introduction of an additional π-chromophore is another efficient strategy to achieve excellent light-harvesting ability in the visible and Near-IR regions for porphyrin. In 2011, Lin and Diau investigated the phenylethyne, naphthalenylethyne, anthracenylethyne, phenanthrenylethyne, and pyrenylethyne substituted porphyrins (LD1-LD4) and their application in DSSC (Wang et al., 2011). The pyrenylethyne conjugated porphyrin LD4 (Figure S2) showed much improved photovoltaic performance compared with the other porphyrins, giving an JSC of 19.2 mA/cm2 and overall efficiency of 10.1%. LD4 was further modified to LWP4 porphyrin by introducing an ethynylanthracene group between the pyrene and porphyrin. However, the absorption spectrum of LWP4 is more like the LAC3 (with only anthracene) instead of LD4 (with only pyrene), showing split B band absorption instead of red-shifted Q band (Wu et al., 2014). The significant performance difference between LD4 and LWP4 based DSSC suggested that there should be a certain length of the donor group.

Carbazole and Fluorene as Electron-Donating Group

Carbazole groups possess large similarity to the DPA, but with more rigid configuration (Zhao et al., 2016). Considering the “ring fusion” effect, one can expect a lower HOMO energy level of carbazole conjugated porphyrin compared to the DPA porphyrin (Qi et al., 2015). Xie et al. demonstrated that an ethynylene bridge between carbazole and porphyrin causes a decrease in the energy gaps, resulting in a red shifting of the absorption band (Sun et al., 2014; Wang et al., 2014c; Tang et al., 2015). They demonstrated that attachment of long alkyl chains at the ortho positions of the meso-substituents in porphyrin is an effective strategy to prevent the charge recombination and improve the VOC and JSC values, as well as the cell efficiencies. Thus, a 10.4% of PCE was achieved by XW4 co-sensitized with an organic dye. Not only with high cell efficiencies, they found that the XW4 based devices show satisfactory photostability under simulated solar light.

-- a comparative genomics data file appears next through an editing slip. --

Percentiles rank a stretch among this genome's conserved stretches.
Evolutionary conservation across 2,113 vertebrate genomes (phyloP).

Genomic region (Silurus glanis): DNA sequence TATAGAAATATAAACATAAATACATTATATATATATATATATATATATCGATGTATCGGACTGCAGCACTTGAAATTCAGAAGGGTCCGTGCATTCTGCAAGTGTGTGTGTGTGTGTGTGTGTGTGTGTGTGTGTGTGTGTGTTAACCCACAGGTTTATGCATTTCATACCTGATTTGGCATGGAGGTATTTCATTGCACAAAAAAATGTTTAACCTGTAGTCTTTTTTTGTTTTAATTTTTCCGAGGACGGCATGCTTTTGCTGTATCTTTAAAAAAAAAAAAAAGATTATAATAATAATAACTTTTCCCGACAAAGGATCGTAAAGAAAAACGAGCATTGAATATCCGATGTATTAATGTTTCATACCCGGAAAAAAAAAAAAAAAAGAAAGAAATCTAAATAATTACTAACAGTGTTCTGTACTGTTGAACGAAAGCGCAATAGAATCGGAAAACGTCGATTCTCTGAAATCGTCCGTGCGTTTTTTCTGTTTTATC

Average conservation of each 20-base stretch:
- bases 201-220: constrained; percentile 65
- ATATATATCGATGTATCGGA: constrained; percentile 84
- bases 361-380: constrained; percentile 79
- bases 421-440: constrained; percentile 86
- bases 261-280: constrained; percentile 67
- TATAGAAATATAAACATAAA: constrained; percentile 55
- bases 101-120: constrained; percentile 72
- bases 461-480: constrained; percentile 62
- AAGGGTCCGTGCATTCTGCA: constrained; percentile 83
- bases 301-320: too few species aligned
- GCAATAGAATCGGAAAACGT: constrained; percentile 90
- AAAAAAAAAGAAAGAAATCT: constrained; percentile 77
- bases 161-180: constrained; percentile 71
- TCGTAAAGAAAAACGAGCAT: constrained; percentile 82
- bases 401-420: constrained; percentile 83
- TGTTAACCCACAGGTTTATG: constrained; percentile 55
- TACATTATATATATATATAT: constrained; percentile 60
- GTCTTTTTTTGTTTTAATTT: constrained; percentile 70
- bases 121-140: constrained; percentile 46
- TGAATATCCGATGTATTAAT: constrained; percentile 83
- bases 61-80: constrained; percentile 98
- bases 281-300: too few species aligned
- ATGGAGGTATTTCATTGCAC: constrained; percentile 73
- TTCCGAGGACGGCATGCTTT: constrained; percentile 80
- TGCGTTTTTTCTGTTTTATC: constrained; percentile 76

Attaching multiple electron-donating groups on diphenylamino also has been investigated. For example, Kim and co-workers reported a series of porphyrin sensitizers employed bulky alkoxy group substituted fluorene derivatives as electron donor moieties (Kang et al., 2012, 2013). Benefit from an efficient retardation of charge recombination, the DSSC based on 2,4-ZnP-CN-COOH displayed a PCE of 8.5% with VOC of 739 mV. In 2014, Zhao et al. reported a series of push-pull porphyrin dyes featuring with different numbers of di-fluorene-amine at the donor moiety (Li et al., 2014a,b,c). With a C-N linkage of bis(4-hexylphenyl)amine to 9,9-dihexyl-9H-fluorene to construct the donor group, the ZZX-N4 exhibited better DSSC performance than the other analogs. They found that extension of π-conjugation area of donor group can hardly achieve a positive effect on the absorption spectra, as well as the IPCE of the DSSC devices.

Porphyrin Dimer

To generate a large photocurrent response in DSSC, sensitizers should own broad and intense absorption. Porphyrin arrays exhibit strong electronic coupling between porphyrin rings, resulting in splitting of the B band and broadening of the Q band (Campbell et al., 2004). Indeed, the linkage of the porphyrins is a criterion factor determines the array's ICT therefore their spectroscopy properties. For example, in 2010, Yeh and Diau reported the triple bond linked porphyrin (YDD0) exhibited lower performance than single bond linkage porphyrin (YDD1) (4.1 vs. 5.2%), despite of a broader light-harvesting area of former (Mai et al., 2010). Calculation results suggested that the nearly planar structure of YDD0 facilitates π-conjugation between two porphyrin macrocycles, explaining the broader absorption area than YDD1. Whereas, the down-shift LUMO of YDD0 decreases the electron injection driving force. The planar geometry also induces serious dye aggregates, leading to a more non-radiation recombination of the excited dye. These factors eventually decrease the performance of the final device. In 2011, Segawa et al. designed a porphyrin dimer DTBC (DTBC in Figure S3) (Liu et al., 2011, 2012). The IPCE of DTBC device shows an onset to 900 nm and steeply reaches almost a plateau value close to 60% from around 400 nm until 800 nm. By employing high concentration of tBP to down-shift the conduction band of TiO2, they succeeded in enhancing the electron-injection efficiency.

The JY07 porphyrin (Figure S3) features a double D-A branched structure, which was expect to increase the paths for efficient electron extraction (Zhang et al., 2015). JY07 with orthogonal conformation was also supposed to minimize the molecular aggregation on TiO2 and suppress charge recombination in DSSC device. The VOC of JY07 porphyrin was 650 mV, which was impressive for porphyrin dimer DSSC. However, inefficient conjugation of the triphenylamines with the porphyrin dimers limited the IPCE of JY07 to 725 nm.